Women rule and oh don’t we know that? To keep it short and sweet and concise in one article would be a disgrace to this topic which can have volumes of novels dedicated to it. Coming from a family whose women never shied away from aiming for the sky and having a scoop of it in their plates, I can vouch for it – women do rule!
It may go much farther than I am aware of, but my awe for the women in my family begins with my grandmothers. One of them stood out in society as a Sanskrit scholar, an ardent composer of ballads in Sanskrit. Had domestic responsibilities and the stereotypical demands of the twentieth century society not taken her into their fold; she might have found a place in the literature of our times.
When I leaf through the olden pages of her creativity armed with my pidgin knowledge of the mother of all our languages, I often wonder if those beautiful words could have made it on crisp paper stamped by printing ink.
The other grandmother went into untested virgin waters for her times. She donned the paintbrush and easel in an era when art forms were seen with suspicion and veiled behind the walls of taboo when patronized by a woman. The dedication and hard work that went into her work is evident in every warp and woof of her canvas. Due credit goes to her family, for not being swayed with the waves of the erstwhile conservatism of society.
Now when I sweep my eyes admiringly over the ancient walls of our ancestral home, adorned with her paintings, each reciting a saga of her times, I cannot help but wonder if these could have been museum walls instead of house walls.
The answer to my questions filled with wonderment is probably in the affirmation. Then why did they not ring true for my grandmothers? Is it because no matter how forward their families had been, they had not broken out of the shackles of a patriarchal culture? Is it because, during that time and age, the belief was that a woman was not made of the fabric to tear down the hitherto insurmountable boundary walls of skill and talent? The belief often turned into self-fulfilling prophesies for women like my grandmothers. Their skill was a transient thing of joy, to keep them amused and out of mischief till they were appropriately married off. The knitting needle held more value as a talent than the pen.
I shudder to think of being confined to such a dead-end corner where my skills would have no more meaning than my Xbox, an amusement. It pushes my brain (that has the tendency to slip into laziness and call upon mediocrity) to a realization; the realization of being born into an era, location and family where women are given the chance to push the limits of their own talents. To make the fullest of my talents in the wake of the opportunities thrown at me, I realize, should be my aim.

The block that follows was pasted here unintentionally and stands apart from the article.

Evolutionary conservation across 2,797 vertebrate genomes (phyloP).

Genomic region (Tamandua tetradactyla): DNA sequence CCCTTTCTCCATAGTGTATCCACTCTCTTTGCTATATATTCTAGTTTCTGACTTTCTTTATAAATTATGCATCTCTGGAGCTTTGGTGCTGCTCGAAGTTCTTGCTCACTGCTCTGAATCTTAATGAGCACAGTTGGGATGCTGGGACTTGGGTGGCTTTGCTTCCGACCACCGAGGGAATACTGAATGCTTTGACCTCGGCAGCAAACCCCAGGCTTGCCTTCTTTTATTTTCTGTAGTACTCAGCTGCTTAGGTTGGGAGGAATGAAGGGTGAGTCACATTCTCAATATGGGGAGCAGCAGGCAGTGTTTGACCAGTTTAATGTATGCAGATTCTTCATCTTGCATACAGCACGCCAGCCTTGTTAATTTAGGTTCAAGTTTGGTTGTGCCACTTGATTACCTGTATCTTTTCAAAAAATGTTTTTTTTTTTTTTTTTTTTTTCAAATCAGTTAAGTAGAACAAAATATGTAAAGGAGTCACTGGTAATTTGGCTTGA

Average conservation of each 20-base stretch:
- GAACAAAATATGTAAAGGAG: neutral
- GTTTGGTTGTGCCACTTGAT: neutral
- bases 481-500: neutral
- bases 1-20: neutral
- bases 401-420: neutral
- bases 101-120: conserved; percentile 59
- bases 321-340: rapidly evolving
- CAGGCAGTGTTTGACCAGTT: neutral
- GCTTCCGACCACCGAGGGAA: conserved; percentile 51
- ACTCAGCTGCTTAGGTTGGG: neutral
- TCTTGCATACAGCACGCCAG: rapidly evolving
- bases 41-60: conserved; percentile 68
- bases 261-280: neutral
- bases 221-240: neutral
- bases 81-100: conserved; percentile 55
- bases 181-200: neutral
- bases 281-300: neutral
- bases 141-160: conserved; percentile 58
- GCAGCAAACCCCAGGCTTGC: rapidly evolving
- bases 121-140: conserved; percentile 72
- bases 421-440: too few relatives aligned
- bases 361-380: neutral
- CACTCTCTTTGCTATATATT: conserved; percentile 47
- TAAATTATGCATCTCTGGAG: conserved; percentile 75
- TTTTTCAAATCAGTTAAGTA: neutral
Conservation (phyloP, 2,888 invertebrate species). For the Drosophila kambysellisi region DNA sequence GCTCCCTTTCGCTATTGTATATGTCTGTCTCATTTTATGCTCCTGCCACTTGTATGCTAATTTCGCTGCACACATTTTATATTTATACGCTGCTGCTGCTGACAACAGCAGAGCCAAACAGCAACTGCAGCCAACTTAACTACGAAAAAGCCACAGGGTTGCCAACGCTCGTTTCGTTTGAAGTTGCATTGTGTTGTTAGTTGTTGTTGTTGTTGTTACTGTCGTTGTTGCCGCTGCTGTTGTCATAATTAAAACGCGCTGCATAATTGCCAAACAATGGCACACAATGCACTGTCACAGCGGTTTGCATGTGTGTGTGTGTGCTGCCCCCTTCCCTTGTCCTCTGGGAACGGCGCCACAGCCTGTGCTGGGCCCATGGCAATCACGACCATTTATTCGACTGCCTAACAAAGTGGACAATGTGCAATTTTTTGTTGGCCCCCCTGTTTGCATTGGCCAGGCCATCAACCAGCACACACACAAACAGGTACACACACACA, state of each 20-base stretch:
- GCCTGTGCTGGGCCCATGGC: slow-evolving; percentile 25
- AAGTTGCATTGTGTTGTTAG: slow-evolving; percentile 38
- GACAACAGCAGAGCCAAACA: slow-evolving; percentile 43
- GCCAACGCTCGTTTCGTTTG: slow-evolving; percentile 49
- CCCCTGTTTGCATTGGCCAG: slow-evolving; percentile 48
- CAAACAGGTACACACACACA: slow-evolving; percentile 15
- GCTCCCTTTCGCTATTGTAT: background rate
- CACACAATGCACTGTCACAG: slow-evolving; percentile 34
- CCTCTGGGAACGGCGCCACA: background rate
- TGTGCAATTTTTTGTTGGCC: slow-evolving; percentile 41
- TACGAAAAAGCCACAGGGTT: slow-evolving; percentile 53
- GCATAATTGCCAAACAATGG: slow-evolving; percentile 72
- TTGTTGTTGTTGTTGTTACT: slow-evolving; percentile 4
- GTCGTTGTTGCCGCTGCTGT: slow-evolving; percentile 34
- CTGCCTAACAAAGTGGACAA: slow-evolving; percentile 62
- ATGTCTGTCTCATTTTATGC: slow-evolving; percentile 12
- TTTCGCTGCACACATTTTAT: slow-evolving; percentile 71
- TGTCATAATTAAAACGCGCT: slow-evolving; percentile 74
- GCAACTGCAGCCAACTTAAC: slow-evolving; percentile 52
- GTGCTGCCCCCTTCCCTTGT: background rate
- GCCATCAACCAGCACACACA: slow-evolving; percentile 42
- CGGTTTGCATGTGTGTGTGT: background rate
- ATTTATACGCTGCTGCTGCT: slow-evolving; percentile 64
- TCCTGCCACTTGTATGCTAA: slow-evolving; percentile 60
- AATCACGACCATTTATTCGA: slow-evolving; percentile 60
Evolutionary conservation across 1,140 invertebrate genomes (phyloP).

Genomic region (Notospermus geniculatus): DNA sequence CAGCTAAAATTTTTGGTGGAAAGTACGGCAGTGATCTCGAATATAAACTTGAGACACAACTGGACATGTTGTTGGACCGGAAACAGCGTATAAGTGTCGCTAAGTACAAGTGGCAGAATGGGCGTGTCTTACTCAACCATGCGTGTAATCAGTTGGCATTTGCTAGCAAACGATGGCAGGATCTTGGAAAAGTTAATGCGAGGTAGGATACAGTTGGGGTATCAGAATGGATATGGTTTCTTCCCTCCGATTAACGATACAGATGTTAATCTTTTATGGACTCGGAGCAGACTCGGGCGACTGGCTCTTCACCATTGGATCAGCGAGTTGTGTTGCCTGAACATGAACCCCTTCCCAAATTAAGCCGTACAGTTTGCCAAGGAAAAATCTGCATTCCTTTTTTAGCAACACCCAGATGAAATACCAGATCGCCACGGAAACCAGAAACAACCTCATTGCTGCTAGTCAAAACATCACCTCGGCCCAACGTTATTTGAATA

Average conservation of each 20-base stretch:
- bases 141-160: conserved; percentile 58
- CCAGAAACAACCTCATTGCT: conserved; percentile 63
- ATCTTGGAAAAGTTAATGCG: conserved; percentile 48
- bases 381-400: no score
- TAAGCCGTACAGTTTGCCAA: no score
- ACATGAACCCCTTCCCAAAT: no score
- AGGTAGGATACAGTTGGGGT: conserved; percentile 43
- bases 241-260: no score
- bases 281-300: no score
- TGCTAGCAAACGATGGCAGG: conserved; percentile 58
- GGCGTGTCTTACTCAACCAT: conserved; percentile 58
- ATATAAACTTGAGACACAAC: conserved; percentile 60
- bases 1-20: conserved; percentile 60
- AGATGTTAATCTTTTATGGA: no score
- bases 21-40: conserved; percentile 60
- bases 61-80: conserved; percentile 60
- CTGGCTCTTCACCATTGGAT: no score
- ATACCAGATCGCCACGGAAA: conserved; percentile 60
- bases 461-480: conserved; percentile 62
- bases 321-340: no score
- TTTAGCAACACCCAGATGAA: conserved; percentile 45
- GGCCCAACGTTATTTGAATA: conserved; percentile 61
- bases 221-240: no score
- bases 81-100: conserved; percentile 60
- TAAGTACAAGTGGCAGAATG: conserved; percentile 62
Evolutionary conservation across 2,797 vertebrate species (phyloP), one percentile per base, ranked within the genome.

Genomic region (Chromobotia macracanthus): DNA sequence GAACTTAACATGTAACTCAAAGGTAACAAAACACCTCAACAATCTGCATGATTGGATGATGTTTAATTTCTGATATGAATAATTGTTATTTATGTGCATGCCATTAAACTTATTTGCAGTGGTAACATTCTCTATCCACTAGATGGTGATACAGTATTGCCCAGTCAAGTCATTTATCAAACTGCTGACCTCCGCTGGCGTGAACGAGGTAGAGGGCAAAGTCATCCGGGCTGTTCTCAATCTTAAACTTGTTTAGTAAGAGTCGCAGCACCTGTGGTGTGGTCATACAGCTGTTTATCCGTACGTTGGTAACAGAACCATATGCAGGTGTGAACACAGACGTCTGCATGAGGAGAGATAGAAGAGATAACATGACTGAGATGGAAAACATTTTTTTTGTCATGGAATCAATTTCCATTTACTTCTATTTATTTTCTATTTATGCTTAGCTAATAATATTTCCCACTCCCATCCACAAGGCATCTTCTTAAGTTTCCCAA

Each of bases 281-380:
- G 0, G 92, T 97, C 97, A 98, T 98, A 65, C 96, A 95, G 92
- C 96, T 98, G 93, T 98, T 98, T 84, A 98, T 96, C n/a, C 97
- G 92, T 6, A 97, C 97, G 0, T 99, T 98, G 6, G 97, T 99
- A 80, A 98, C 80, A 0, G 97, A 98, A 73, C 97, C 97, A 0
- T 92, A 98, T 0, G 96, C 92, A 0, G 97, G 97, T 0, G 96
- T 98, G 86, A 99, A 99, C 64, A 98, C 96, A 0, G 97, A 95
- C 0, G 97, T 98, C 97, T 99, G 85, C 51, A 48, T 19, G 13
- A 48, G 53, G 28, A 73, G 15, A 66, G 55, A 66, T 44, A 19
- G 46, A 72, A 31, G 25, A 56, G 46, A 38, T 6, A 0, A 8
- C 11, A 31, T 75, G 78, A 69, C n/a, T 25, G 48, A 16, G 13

And just as I begin to revel in my glory, my eyes turn to the not so rosy flip side of the situation. It is the same era, the same location…a different family, frozen away an eon in time. A set-up where life comes down hard and fast, like unforgiving sleet, on a woman beginning when she has not even blossomed into a woman. As I look out of my car, armed with my brand new driving license (something that would have remained a dream not even dreamt of, just three generations ago), my eyes are forced to scan an old slum shack. The girl was no more than twelve, but as she squatted before the harsh stinging kitchen fire evoked by wood, it was clear that the weight of responsibilities on her shoulders had added the maturity of a decade to her. As a cynic would point out, “Women rule!”
The very next instant, another sight catches my eye. A young girl, barely out of her twentieth year, dressed in the fabric advocated by Gandhi, straining her vocal cords, making her speech on Women’s rights heard across a crowd of a myriad of ideologies in the slum. It would not have taken the afternoon sunlight to know how some ideologies were totally out of phase with the young girl’s. The crowd had smatterings of women caught between influence and dilemma.
The traffic did not allow me a longer stay at the place. But one thing was clear. A case of a handful of women having a share of the sky in their hold does not dissipate the humongous clouds lumping over the sunny day of the truly free woman. A minority of pilots, scientists, assertive career women-cum-home managers cannot offset the unenviable clout of the disadvantaged majority.
Yes! Women rule! But the territory is still diminutive. It is high time we looked out for Napoleonic expansions. Education and awareness are the generals of this war we must embark upon.
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